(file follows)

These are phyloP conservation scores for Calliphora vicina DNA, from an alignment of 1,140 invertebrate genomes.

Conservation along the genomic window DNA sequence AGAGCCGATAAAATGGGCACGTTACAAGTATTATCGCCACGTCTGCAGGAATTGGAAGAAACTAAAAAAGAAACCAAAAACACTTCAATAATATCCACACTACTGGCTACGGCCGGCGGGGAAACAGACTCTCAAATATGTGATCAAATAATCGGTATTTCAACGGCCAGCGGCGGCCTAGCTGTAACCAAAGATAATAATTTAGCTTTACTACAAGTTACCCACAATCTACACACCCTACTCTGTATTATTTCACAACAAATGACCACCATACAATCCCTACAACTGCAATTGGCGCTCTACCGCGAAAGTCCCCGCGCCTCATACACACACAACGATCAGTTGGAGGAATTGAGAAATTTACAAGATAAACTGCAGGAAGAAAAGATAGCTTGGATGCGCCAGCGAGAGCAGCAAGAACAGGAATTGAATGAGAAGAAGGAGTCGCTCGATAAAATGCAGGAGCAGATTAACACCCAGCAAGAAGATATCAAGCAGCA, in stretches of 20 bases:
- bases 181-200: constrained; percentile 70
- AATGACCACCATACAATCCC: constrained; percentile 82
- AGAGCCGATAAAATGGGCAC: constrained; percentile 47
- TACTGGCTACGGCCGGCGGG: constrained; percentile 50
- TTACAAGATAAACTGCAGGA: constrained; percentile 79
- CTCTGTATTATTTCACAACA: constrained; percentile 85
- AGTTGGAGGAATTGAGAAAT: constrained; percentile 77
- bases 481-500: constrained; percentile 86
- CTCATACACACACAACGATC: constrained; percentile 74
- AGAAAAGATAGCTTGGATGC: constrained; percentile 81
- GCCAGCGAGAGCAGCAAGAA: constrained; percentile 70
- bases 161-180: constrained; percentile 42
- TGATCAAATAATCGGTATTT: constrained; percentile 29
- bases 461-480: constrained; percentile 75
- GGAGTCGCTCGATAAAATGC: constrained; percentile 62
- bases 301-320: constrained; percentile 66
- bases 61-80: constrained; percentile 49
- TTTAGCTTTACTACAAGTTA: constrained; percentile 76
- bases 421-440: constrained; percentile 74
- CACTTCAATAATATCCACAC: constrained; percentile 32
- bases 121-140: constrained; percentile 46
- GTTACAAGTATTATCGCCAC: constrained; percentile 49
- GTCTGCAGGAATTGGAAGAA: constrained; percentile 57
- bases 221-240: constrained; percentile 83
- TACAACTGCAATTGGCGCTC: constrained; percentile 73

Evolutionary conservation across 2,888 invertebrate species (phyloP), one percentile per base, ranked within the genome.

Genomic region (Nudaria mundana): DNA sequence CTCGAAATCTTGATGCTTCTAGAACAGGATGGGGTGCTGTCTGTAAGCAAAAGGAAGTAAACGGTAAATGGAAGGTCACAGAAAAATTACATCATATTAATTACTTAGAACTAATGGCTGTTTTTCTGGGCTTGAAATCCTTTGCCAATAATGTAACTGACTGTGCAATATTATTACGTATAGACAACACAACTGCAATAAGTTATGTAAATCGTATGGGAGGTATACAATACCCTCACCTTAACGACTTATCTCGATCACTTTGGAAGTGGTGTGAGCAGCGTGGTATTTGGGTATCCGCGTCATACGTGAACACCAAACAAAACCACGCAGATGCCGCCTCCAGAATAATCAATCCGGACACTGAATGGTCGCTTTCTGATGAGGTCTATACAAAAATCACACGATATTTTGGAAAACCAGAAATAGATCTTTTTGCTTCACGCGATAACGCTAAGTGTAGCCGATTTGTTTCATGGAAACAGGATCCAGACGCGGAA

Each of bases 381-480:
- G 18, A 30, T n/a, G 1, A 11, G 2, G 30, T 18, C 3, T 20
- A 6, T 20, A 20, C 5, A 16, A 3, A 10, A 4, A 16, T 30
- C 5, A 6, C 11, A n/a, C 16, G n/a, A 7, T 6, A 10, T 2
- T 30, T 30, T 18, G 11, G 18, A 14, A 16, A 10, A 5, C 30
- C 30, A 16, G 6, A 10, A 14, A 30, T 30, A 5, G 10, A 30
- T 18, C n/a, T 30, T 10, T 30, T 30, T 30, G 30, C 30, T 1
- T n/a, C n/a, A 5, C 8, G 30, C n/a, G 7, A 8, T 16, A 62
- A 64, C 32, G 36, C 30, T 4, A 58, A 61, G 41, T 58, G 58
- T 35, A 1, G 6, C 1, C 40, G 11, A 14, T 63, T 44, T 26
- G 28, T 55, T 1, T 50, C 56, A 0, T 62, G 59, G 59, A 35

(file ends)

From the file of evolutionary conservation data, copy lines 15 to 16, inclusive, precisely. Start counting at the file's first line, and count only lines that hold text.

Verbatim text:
- TGATCAAATAATCGGTATTT: constrained; percentile 29
- bases 461-480: constrained; percentile 75